Finding the most secure phone can be beneficial for any individual, but it’s especially useful for businesses looking to equip their employees with the safest devices they can.
Because phones are inherently connected devices, it can be all too easy to expose data. Personally identifiable information such as financial details, or sensitive work documents can be stolen unless you take precautions in your device choices.
The best secure smartphones
Purism Librem 5
|Open source OS||Not the most energy efficient|
|Unique level of repairability||$999 is expensive for an obscure brand|
While the Purism Librem 5 is fairly old, having launched in 2020, it’s a great example of a secure smartphone that doesn’t lose itself in other fancy features. It runs an open source operating system grounded in Linux called PureOS, which frees it from the update cycle and legacy bugs of Android. Based on the Debian OS – a popular mix of GNU Linux – the source code for PureOS can be fully audited for security purposes. What's more, if you don't have to use PureOS, the phone allows for other operating systems to be involved, which just requires some technical knowledge.
The team behind PureOS, known as the "free desktop" community according to Purism's website, has put technical excellence before quick profits. Developers claim they took their time to make sure everything worked and was safe to use before putting it on the market. One of the most effective security tools on the Librem 5 is its 'kill switches', three of which are built into the hardware to disable the camera, microphone, Wi-Fi, Bluetooth, and all network connectivity – including GPS – instantly.
While other phones on this list have combined SoC solutions, the Librem 5 has six distinct chips to improve manufacturing freedom and is an attempt by its creators to prevent planned obsolescence.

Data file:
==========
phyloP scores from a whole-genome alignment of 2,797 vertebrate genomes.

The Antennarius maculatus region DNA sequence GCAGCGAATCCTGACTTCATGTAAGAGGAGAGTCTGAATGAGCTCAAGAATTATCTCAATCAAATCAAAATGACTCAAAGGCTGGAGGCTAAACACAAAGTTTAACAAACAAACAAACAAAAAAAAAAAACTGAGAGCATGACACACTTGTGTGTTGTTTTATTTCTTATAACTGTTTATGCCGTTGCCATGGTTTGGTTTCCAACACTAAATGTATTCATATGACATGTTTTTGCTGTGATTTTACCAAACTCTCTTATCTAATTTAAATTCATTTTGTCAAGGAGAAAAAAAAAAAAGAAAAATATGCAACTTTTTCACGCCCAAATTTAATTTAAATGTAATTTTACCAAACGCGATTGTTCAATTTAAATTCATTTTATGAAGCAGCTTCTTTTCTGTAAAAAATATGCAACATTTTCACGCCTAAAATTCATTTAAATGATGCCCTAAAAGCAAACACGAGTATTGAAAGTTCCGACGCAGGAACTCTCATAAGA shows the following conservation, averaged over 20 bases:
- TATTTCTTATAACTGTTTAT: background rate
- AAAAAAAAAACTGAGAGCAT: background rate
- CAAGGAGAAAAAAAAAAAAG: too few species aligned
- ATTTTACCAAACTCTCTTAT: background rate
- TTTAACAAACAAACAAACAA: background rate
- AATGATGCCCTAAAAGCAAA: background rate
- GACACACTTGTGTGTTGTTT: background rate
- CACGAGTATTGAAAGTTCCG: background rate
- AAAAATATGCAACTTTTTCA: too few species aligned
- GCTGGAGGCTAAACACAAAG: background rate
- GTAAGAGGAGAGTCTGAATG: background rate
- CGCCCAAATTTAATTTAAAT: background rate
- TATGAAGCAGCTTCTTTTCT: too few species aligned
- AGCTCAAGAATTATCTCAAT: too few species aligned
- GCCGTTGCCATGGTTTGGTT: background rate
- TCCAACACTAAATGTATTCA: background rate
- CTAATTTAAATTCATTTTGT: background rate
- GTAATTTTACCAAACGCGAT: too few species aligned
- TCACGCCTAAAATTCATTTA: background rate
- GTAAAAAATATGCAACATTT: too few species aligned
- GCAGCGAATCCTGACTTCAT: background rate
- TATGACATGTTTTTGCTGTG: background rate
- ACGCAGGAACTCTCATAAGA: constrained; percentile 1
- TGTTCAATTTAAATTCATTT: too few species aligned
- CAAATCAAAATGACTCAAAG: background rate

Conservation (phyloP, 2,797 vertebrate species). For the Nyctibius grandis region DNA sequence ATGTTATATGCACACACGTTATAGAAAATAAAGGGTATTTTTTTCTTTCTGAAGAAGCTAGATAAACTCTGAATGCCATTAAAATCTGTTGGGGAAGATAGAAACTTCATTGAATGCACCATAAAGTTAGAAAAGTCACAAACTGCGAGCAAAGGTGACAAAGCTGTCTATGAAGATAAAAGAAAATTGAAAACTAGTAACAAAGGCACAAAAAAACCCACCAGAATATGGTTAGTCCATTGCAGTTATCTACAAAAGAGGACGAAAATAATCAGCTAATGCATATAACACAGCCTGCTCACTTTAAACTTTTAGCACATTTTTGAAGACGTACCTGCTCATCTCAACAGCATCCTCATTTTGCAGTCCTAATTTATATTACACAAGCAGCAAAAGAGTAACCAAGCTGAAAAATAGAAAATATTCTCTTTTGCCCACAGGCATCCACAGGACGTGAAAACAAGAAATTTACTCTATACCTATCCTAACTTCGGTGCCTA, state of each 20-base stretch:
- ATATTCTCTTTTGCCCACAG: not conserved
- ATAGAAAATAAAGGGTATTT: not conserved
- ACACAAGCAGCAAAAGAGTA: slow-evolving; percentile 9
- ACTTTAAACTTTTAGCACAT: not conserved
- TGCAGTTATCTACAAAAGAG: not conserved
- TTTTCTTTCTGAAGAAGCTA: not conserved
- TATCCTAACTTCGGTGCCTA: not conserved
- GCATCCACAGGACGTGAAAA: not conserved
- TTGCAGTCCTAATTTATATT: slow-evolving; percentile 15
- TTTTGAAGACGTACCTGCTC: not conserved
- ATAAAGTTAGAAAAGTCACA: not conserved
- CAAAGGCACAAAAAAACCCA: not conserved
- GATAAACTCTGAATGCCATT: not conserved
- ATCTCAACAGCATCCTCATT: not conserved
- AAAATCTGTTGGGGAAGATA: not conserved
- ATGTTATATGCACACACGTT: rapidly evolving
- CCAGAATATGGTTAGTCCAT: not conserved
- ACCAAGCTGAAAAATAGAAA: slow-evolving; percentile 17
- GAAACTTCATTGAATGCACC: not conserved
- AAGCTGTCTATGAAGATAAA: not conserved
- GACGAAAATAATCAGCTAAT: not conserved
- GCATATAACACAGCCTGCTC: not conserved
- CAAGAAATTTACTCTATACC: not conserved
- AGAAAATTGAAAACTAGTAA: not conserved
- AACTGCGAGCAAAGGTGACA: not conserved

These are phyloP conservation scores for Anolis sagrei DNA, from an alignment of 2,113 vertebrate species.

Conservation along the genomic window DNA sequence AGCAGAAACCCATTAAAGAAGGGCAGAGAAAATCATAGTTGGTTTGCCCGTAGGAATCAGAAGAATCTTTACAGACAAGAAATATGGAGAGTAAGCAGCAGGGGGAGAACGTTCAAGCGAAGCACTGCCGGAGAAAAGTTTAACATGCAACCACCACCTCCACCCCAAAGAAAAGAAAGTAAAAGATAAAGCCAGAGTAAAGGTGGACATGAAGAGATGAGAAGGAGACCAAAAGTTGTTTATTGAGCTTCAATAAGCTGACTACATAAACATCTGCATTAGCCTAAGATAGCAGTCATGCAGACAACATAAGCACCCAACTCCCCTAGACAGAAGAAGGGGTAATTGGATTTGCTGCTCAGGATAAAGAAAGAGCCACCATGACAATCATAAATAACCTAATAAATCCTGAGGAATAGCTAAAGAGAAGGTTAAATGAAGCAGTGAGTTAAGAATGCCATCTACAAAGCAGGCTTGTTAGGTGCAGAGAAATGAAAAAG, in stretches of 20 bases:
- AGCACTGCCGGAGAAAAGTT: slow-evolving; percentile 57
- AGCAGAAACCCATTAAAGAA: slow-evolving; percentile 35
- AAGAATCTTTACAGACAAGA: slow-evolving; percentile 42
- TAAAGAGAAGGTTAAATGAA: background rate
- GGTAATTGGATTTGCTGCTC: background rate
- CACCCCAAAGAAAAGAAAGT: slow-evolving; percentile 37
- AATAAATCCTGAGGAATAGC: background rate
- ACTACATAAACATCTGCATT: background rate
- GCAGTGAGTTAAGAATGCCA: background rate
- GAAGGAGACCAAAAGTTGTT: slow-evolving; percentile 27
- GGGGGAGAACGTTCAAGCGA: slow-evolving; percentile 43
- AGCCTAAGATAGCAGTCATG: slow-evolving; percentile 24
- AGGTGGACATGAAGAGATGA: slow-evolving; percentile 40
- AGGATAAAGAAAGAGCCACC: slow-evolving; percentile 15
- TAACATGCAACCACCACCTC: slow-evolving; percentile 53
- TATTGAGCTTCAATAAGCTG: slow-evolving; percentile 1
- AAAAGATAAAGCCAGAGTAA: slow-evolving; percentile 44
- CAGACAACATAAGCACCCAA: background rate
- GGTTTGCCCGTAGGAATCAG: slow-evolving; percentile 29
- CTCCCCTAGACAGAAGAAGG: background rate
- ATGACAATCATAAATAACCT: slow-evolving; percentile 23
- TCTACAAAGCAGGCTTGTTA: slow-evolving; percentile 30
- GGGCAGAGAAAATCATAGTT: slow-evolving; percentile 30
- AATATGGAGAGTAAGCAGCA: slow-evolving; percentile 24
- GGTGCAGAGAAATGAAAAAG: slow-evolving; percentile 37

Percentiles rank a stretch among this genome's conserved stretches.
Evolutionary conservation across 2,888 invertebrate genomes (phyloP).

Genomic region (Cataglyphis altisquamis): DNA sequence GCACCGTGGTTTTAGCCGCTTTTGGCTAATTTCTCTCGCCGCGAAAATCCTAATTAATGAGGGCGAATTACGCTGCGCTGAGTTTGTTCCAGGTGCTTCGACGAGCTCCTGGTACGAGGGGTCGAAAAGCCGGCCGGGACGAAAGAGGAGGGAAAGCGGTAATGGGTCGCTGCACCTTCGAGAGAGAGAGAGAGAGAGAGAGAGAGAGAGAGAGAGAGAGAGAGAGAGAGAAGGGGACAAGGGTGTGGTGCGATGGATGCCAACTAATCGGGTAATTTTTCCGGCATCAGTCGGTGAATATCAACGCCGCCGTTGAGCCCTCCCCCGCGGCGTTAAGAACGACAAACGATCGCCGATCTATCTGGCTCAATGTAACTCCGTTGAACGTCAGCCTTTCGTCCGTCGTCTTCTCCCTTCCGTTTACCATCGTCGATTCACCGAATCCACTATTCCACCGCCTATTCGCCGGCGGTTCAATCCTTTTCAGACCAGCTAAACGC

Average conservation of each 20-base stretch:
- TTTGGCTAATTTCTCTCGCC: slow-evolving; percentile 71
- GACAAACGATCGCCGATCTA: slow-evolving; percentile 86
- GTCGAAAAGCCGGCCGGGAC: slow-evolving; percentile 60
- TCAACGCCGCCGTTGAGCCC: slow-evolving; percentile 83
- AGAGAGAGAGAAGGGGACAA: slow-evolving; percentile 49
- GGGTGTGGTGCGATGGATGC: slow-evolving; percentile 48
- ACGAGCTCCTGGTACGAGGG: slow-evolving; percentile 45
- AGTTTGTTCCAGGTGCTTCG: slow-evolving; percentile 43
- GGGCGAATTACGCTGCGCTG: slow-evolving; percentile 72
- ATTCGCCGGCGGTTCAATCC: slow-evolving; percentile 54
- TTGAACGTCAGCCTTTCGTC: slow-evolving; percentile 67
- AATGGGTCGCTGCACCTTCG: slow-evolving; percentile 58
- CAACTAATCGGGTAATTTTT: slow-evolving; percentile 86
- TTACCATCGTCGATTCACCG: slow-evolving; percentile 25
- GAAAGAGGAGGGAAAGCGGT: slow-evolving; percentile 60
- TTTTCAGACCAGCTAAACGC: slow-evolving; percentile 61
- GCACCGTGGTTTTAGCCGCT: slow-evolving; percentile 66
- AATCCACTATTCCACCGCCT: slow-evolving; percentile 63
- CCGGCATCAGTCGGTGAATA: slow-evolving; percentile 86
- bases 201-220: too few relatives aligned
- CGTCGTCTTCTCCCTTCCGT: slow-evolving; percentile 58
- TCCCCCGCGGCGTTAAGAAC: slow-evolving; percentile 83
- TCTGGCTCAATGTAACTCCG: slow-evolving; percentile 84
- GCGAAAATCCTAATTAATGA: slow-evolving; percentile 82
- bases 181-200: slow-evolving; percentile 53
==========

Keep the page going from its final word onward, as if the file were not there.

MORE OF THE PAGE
Apple iPhone 15 Pro Max
|Fantastic all-rounder||Relatively expensive at $1,199|
|Lockdown Mode fights the toughest threats||Closed iOS ecosystem|
The iPhone 15 Pro Max takes all of the best features from previous models and adds to them with more powerful software security. Apple’s products get a seal of approval for a reason, but in recent years the device designer has had to live up to its reputation against the likes of the Pegasus spyware. In response, the company introduced Lockdown Mode with iOS 16 which offers “optional, extreme protection” for users who are targeted by threat actors.
Once activated, Lockdown Mode blocks the majority of attachment filetypes, and rejects non-secure Wi-Fi networks, and certain web technologies that could be exploited by attackers to compromise the device.
In addition to Lockdown Mode, iOS comes with a slew of security features that work to keep the device and all of a user’s data safe. The 15 Pro Max comes with Apple’s Face ID technology, which allows users to unlock their phones with facial recognition. The A17 Pro chip creates a depth map of the user’s face and translates this into a mathematical representation of their likeness which is encrypted and stored in the Secure Enclave subsystem.
On a physical level, the 15 Pro range is the first from Apple to come with a titanium chassis, which could provide extra protection from accidental damage.
Google Pixel 8 Pro
|Seven years of support||Quite poor battery life|
|Built-in VPN||No Lockdown Mode equivalent|